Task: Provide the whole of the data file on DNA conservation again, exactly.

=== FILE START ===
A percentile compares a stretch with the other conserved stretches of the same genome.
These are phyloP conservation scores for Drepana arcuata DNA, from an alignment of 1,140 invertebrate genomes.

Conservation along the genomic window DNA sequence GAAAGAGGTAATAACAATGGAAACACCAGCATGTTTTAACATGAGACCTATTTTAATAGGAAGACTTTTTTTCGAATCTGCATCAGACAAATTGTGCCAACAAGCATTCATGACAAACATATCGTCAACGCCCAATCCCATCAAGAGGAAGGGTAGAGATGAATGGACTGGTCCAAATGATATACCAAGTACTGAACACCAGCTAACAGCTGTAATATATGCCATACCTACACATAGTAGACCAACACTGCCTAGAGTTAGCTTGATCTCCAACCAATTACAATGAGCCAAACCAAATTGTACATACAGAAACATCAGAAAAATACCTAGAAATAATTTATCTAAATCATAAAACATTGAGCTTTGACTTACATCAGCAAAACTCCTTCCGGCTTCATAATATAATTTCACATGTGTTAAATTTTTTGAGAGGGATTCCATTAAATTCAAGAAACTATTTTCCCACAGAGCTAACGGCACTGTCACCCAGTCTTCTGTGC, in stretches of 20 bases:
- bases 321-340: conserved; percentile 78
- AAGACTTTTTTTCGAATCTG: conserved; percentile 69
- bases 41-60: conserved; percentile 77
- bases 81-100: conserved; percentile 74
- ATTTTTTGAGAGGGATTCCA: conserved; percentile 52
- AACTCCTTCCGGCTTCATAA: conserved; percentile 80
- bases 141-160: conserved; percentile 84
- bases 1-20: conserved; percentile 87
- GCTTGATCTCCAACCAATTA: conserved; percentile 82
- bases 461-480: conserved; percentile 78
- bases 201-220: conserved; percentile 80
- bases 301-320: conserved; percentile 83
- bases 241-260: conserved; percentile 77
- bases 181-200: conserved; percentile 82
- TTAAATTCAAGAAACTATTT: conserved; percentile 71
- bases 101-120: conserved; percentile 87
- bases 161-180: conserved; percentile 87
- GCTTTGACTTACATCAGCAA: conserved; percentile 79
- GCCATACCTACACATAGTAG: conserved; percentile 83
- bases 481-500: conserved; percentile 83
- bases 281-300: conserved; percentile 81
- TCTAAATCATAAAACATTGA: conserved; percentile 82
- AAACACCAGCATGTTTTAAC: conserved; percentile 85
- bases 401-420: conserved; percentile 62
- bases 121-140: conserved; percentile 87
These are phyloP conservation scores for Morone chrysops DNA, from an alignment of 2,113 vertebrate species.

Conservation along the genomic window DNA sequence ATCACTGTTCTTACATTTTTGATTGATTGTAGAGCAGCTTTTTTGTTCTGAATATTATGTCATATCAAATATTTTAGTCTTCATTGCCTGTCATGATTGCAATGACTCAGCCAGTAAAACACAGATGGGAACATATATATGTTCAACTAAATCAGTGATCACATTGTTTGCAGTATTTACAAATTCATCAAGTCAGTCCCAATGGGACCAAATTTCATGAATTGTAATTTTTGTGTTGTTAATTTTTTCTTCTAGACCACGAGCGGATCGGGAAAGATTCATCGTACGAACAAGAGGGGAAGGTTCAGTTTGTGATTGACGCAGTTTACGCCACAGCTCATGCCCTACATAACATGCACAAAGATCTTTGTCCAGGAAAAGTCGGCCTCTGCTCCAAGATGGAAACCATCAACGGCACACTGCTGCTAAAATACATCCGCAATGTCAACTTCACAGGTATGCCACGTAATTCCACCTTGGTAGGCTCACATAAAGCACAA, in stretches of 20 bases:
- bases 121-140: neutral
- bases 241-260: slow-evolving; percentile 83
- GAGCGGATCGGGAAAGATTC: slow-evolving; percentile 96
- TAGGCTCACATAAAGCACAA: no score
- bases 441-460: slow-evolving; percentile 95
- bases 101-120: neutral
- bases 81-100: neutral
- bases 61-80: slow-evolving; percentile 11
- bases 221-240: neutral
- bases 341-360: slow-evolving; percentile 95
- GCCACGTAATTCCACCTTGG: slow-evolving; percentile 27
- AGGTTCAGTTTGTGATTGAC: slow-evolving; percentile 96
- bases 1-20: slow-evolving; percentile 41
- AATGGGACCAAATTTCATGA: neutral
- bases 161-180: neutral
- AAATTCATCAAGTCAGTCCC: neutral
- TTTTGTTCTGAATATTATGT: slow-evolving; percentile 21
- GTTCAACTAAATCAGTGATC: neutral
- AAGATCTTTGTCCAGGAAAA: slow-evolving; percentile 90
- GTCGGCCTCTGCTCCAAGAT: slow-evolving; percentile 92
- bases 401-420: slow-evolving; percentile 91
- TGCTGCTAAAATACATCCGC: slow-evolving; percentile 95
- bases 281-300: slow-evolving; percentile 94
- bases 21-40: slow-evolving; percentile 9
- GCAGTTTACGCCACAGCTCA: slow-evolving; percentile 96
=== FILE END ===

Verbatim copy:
A percentile compares a stretch with the other conserved stretches of the same genome.
These are phyloP conservation scores for Drepana arcuata DNA, from an alignment of 1,140 invertebrate genomes.

Conservation along the genomic window DNA sequence GAAAGAGGTAATAACAATGGAAACACCAGCATGTTTTAACATGAGACCTATTTTAATAGGAAGACTTTTTTTCGAATCTGCATCAGACAAATTGTGCCAACAAGCATTCATGACAAACATATCGTCAACGCCCAATCCCATCAAGAGGAAGGGTAGAGATGAATGGACTGGTCCAAATGATATACCAAGTACTGAACACCAGCTAACAGCTGTAATATATGCCATACCTACACATAGTAGACCAACACTGCCTAGAGTTAGCTTGATCTCCAACCAATTACAATGAGCCAAACCAAATTGTACATACAGAAACATCAGAAAAATACCTAGAAATAATTTATCTAAATCATAAAACATTGAGCTTTGACTTACATCAGCAAAACTCCTTCCGGCTTCATAATATAATTTCACATGTGTTAAATTTTTTGAGAGGGATTCCATTAAATTCAAGAAACTATTTTCCCACAGAGCTAACGGCACTGTCACCCAGTCTTCTGTGC, in stretches of 20 bases:
- bases 321-340: conserved; percentile 78
- AAGACTTTTTTTCGAATCTG: conserved; percentile 69
- bases 41-60: conserved; percentile 77
- bases 81-100: conserved; percentile 74
- ATTTTTTGAGAGGGATTCCA: conserved; percentile 52
- AACTCCTTCCGGCTTCATAA: conserved; percentile 80
- bases 141-160: conserved; percentile 84
- bases 1-20: conserved; percentile 87
- GCTTGATCTCCAACCAATTA: conserved; percentile 82
- bases 461-480: conserved; percentile 78
- bases 201-220: conserved; percentile 80
- bases 301-320: conserved; percentile 83
- bases 241-260: conserved; percentile 77
- bases 181-200: conserved; percentile 82
- TTAAATTCAAGAAACTATTT: conserved; percentile 71
- bases 101-120: conserved; percentile 87
- bases 161-180: conserved; percentile 87
- GCTTTGACTTACATCAGCAA: conserved; percentile 79
- GCCATACCTACACATAGTAG: conserved; percentile 83
- bases 481-500: conserved; percentile 83
- bases 281-300: conserved; percentile 81
- TCTAAATCATAAAACATTGA: conserved; percentile 82
- AAACACCAGCATGTTTTAAC: conserved; percentile 85
- bases 401-420: conserved; percentile 62
- bases 121-140: conserved; percentile 87
These are phyloP conservation scores for Morone chrysops DNA, from an alignment of 2,113 vertebrate species.

Conservation along the genomic window DNA sequence ATCACTGTTCTTACATTTTTGATTGATTGTAGAGCAGCTTTTTTGTTCTGAATATTATGTCATATCAAATATTTTAGTCTTCATTGCCTGTCATGATTGCAATGACTCAGCCAGTAAAACACAGATGGGAACATATATATGTTCAACTAAATCAGTGATCACATTGTTTGCAGTATTTACAAATTCATCAAGTCAGTCCCAATGGGACCAAATTTCATGAATTGTAATTTTTGTGTTGTTAATTTTTTCTTCTAGACCACGAGCGGATCGGGAAAGATTCATCGTACGAACAAGAGGGGAAGGTTCAGTTTGTGATTGACGCAGTTTACGCCACAGCTCATGCCCTACATAACATGCACAAAGATCTTTGTCCAGGAAAAGTCGGCCTCTGCTCCAAGATGGAAACCATCAACGGCACACTGCTGCTAAAATACATCCGCAATGTCAACTTCACAGGTATGCCACGTAATTCCACCTTGGTAGGCTCACATAAAGCACAA, in stretches of 20 bases:
- bases 121-140: neutral
- bases 241-260: slow-evolving; percentile 83
- GAGCGGATCGGGAAAGATTC: slow-evolving; percentile 96
- TAGGCTCACATAAAGCACAA: no score
- bases 441-460: slow-evolving; percentile 95
- bases 101-120: neutral
- bases 81-100: neutral
- bases 61-80: slow-evolving; percentile 11
- bases 221-240: neutral
- bases 341-360: slow-evolving; percentile 95
- GCCACGTAATTCCACCTTGG: slow-evolving; percentile 27
- AGGTTCAGTTTGTGATTGAC: slow-evolving; percentile 96
- bases 1-20: slow-evolving; percentile 41
- AATGGGACCAAATTTCATGA: neutral
- bases 161-180: neutral
- AAATTCATCAAGTCAGTCCC: neutral
- TTTTGTTCTGAATATTATGT: slow-evolving; percentile 21
- GTTCAACTAAATCAGTGATC: neutral
- AAGATCTTTGTCCAGGAAAA: slow-evolving; percentile 90
- GTCGGCCTCTGCTCCAAGAT: slow-evolving; percentile 92
- bases 401-420: slow-evolving; percentile 91
- TGCTGCTAAAATACATCCGC: slow-evolving; percentile 95
- bases 281-300: slow-evolving; percentile 94
- bases 21-40: slow-evolving; percentile 9
- GCAGTTTACGCCACAGCTCA: slow-evolving; percentile 96